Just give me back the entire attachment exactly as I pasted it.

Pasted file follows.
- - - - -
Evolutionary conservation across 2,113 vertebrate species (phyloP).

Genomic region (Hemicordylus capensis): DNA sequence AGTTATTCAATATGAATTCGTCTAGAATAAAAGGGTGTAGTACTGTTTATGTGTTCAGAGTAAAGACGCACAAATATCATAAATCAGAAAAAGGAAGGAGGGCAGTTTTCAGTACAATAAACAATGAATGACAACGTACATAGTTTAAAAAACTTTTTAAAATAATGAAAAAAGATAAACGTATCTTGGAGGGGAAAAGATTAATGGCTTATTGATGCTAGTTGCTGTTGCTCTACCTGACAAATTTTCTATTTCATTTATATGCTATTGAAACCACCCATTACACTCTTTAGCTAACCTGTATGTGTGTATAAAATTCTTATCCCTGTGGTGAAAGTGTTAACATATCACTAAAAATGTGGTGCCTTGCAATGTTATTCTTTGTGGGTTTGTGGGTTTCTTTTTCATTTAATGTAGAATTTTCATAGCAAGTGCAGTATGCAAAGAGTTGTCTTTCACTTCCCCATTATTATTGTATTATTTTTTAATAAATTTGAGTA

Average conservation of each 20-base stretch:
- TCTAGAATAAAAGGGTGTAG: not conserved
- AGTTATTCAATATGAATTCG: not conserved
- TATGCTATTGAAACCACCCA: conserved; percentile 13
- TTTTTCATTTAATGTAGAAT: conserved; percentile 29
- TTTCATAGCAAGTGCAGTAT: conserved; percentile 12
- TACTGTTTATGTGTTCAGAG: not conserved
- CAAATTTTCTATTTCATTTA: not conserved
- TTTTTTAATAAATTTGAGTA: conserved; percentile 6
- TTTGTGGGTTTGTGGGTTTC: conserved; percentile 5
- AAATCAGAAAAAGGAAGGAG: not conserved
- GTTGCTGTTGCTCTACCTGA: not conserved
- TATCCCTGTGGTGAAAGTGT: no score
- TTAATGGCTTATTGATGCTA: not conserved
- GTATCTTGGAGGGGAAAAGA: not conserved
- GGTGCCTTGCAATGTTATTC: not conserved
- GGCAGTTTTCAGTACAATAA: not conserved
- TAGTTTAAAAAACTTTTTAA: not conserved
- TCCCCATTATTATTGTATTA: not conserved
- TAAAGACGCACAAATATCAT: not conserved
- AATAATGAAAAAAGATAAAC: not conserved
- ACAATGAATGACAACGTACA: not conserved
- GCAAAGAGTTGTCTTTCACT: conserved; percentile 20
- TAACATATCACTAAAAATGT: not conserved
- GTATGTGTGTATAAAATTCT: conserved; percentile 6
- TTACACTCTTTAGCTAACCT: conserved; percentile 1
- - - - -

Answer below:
Evolutionary conservation across 2,113 vertebrate species (phyloP).

Genomic region (Hemicordylus capensis): DNA sequence AGTTATTCAATATGAATTCGTCTAGAATAAAAGGGTGTAGTACTGTTTATGTGTTCAGAGTAAAGACGCACAAATATCATAAATCAGAAAAAGGAAGGAGGGCAGTTTTCAGTACAATAAACAATGAATGACAACGTACATAGTTTAAAAAACTTTTTAAAATAATGAAAAAAGATAAACGTATCTTGGAGGGGAAAAGATTAATGGCTTATTGATGCTAGTTGCTGTTGCTCTACCTGACAAATTTTCTATTTCATTTATATGCTATTGAAACCACCCATTACACTCTTTAGCTAACCTGTATGTGTGTATAAAATTCTTATCCCTGTGGTGAAAGTGTTAACATATCACTAAAAATGTGGTGCCTTGCAATGTTATTCTTTGTGGGTTTGTGGGTTTCTTTTTCATTTAATGTAGAATTTTCATAGCAAGTGCAGTATGCAAAGAGTTGTCTTTCACTTCCCCATTATTATTGTATTATTTTTTAATAAATTTGAGTA

Average conservation of each 20-base stretch:
- TCTAGAATAAAAGGGTGTAG: not conserved
- AGTTATTCAATATGAATTCG: not conserved
- TATGCTATTGAAACCACCCA: conserved; percentile 13
- TTTTTCATTTAATGTAGAAT: conserved; percentile 29
- TTTCATAGCAAGTGCAGTAT: conserved; percentile 12
- TACTGTTTATGTGTTCAGAG: not conserved
- CAAATTTTCTATTTCATTTA: not conserved
- TTTTTTAATAAATTTGAGTA: conserved; percentile 6
- TTTGTGGGTTTGTGGGTTTC: conserved; percentile 5
- AAATCAGAAAAAGGAAGGAG: not conserved
- GTTGCTGTTGCTCTACCTGA: not conserved
- TATCCCTGTGGTGAAAGTGT: no score
- TTAATGGCTTATTGATGCTA: not conserved
- GTATCTTGGAGGGGAAAAGA: not conserved
- GGTGCCTTGCAATGTTATTC: not conserved
- GGCAGTTTTCAGTACAATAA: not conserved
- TAGTTTAAAAAACTTTTTAA: not conserved
- TCCCCATTATTATTGTATTA: not conserved
- TAAAGACGCACAAATATCAT: not conserved
- AATAATGAAAAAAGATAAAC: not conserved
- ACAATGAATGACAACGTACA: not conserved
- GCAAAGAGTTGTCTTTCACT: conserved; percentile 20
- TAACATATCACTAAAAATGT: not conserved
- GTATGTGTGTATAAAATTCT: conserved; percentile 6
- TTACACTCTTTAGCTAACCT: conserved; percentile 1